Tuesday, March 03, 2015

Review: Flex by Ferrett Steinmetz

Author:  Ferrett Steinmetz
Series:  Flex 1
Publisher:  Angry Robot Books, March 3, 2015
Format:  Mass Market Paperback and eBook, 432 pages
List Price:  $7.99 (print)
ISBN:  9780857664600 (print)
Cover ArtSteven Meyer-Rassow
Review Copy:  Provided by the Publisher

A desperate father will do anything to heal his daughter in a novel where Breaking Bad meets Jim Butcher’s The Dresden Files.

FLEX: Distilled magic in crystal form. The most dangerous drug in the world. Snort it, and you can create incredible coincidences to live the life of your dreams.

FLUX: The backlash from snorting Flex. The universe hates magic and tries to rebalance the odds; maybe you survive the horrendous accidents the Flex inflicts, maybe you don’t.

PAUL TSABO: The obsessed bureaucromancer who’s turned paperwork into a magical Beast that can rewrite rental agreements, conjure rented cars from nowhere, track down anyone who’s ever filled out a form.

But when all of his formulaic magic can’t save his burned daughter, Paul must enter the dangerous world of Flex dealers to heal her. Except he’s never done this before – and the punishment for brewing Flex is army conscription and a total brain-wipe.

File Under: Urban Fantasy [ Magic Pill • Firestarter • Bureaucramancy • The Flex & the Flux ]

Melanie's Thoughts:

Paul Tsabo has a life of regrets. He regrets what happened to his marriage, regrets killing the 'mancer (magic user) who caused him to lose his foot but most of all he regrets every starting to use mancy. Of course, he thinks he is different, he isn't a Flex addict and that he is using his magic for good. The former cop believes he is helping people in his dead-end job working for an insurance company by using his magic to help the needy get the money owed to them. Everything changes when Paul's daughter is horrifically burnt in a fire started by someone using Flex.

Paul is on a mission to find anyone or anything that can help him heal his daughter. Mancy seems to be the cause and solution of all his problems. He ends up joining forces with the videomancer Valentine who uses her magic to turn life into one big Mario Brothers game. Valentine is everything Paul isn't but together they go toe to toe with some of the scariest villains in town. Steinmetz takes both Paul and the reader on a wild, high octane ride. I started out quite liking this book. I thought that Steinmetz was incredibly innovative in his world building. The Flex, the Flux and the mancy all combined with Paul's quest for a way to heal his daughter all made for a great read. However, Steinmetz made critical mistake that caused me to lose interest halfway through. The pace of the story turned too frenetic, too many terrible things happened to Paul and Valentine and more importantly, Paul came through it almost completely unscathed. Needless to say Paul is injured by the continual onslaught of action grew tiresome.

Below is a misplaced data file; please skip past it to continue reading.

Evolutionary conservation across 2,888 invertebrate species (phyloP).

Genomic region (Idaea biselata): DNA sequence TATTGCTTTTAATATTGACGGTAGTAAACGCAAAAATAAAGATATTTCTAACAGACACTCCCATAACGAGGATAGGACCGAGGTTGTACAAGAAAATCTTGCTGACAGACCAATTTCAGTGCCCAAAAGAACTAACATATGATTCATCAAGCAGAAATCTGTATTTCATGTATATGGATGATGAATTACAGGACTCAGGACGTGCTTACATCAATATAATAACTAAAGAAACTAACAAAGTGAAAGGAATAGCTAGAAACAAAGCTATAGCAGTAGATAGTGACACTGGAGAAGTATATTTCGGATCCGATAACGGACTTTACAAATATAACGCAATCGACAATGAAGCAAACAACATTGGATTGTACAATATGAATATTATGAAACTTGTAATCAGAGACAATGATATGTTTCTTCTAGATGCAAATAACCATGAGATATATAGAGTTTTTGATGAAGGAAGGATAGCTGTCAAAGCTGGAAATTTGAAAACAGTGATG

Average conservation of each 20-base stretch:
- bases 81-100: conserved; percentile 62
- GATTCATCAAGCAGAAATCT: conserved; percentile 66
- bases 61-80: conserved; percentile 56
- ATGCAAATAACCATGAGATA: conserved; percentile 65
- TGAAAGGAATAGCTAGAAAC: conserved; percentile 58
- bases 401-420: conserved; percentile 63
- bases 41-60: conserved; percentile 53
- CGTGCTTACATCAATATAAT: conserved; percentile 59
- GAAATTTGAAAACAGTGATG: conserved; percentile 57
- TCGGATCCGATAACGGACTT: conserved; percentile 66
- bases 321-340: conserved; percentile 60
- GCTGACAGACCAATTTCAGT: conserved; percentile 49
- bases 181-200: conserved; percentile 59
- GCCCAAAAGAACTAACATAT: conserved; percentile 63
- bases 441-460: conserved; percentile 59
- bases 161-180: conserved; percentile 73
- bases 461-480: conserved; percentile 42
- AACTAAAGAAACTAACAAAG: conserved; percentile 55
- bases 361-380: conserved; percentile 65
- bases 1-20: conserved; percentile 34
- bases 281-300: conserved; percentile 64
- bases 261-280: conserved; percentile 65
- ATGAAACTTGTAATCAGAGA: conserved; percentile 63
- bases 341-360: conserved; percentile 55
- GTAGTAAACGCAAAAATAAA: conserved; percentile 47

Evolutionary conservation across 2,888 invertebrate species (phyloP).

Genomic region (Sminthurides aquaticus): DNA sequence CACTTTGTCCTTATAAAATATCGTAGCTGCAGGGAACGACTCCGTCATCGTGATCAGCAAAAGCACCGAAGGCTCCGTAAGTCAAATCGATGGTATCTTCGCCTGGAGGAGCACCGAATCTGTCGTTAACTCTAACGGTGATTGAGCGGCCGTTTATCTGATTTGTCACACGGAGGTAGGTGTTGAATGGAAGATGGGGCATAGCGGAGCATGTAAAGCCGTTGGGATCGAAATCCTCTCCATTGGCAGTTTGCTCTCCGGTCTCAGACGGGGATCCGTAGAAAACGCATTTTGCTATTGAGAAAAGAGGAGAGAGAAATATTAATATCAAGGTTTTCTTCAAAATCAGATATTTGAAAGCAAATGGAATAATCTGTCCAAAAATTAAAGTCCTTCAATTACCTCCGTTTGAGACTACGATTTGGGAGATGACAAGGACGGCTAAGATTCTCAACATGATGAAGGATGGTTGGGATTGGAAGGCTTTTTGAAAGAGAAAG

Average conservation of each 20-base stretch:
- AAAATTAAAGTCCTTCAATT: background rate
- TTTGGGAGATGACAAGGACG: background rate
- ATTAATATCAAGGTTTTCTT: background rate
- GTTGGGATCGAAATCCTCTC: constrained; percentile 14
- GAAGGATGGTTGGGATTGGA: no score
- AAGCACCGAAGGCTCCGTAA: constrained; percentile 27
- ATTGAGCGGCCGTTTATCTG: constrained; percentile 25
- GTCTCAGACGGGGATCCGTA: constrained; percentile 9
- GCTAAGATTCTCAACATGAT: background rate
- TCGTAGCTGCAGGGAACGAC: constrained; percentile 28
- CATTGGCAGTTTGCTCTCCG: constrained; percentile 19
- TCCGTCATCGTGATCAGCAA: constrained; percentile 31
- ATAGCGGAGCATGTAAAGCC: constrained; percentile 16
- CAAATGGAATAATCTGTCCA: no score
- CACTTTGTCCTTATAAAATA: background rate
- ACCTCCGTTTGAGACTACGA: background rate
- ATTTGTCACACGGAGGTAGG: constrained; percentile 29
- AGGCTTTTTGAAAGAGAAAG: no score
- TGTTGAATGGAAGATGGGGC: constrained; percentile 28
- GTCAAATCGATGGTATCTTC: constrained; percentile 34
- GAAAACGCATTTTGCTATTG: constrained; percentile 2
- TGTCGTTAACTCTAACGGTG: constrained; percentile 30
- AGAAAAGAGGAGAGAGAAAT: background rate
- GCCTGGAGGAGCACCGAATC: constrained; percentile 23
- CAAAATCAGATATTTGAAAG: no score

In what I think was an attempt to have Paul go through some metamorphosis from innocent to ruthless Steinmetz introduces both Paul and the reader to the drug lord Gunza. I couldn't figure out what the point of this character was other than to add a bit more horror to the plot. The Gunza subplot lasted several chapters and I found myself rushing through them in the hopes of relief. Even by the ending I couldn't figure out exactly why this character had so many chapters dedicated to him. Steinmetz could have easily have trimmed the plot and stuck to the main villain Anathema rather than focusing so many pages on Gunza and his brother Oscar. Overall, this is an innovative and interesting debut but I hope that Steinmetz keeps the plot a bit tighter in future books. Although I was disappointed with aspects of the plot I think that Steinmetz was very clever in his world building. The Flex, Flux and different types of mancers kept me reading when I might have put the book down. Beware as Flex is not for someone who can't stomach copious amounts of swearing, violence and poor personal hygiene. Fantastic cover, if not a bit creepy.


  1. Huh, very different to my take. I liked the Gunza/Oscar stuff. I figure it does important work giving the reader a picture of the kind of seedy underworld scene a drug like flex would create. And also to give us a close up look at some of the horrible consequences the drug can have, particularly when it is created without consequences. I also have the distinct impression that we need this story for a very important part of the next book.

    Poor personal hygiene? Who had poor personal hygiene?

    1. One of things I like the best about reviewing books (other than the books themselves) is reading other people's comments to my review especially when they don't agree with me.

      I think it is interesting that you liked the Gunzo plot line as it gave you more background to that aspect of the plot whereas I just felt that those two characters didn't need so much page time. For me less is more but that is my preference.

      Personal hygiene? Valentine, of course...perhaps extended to lack of housekeeping skills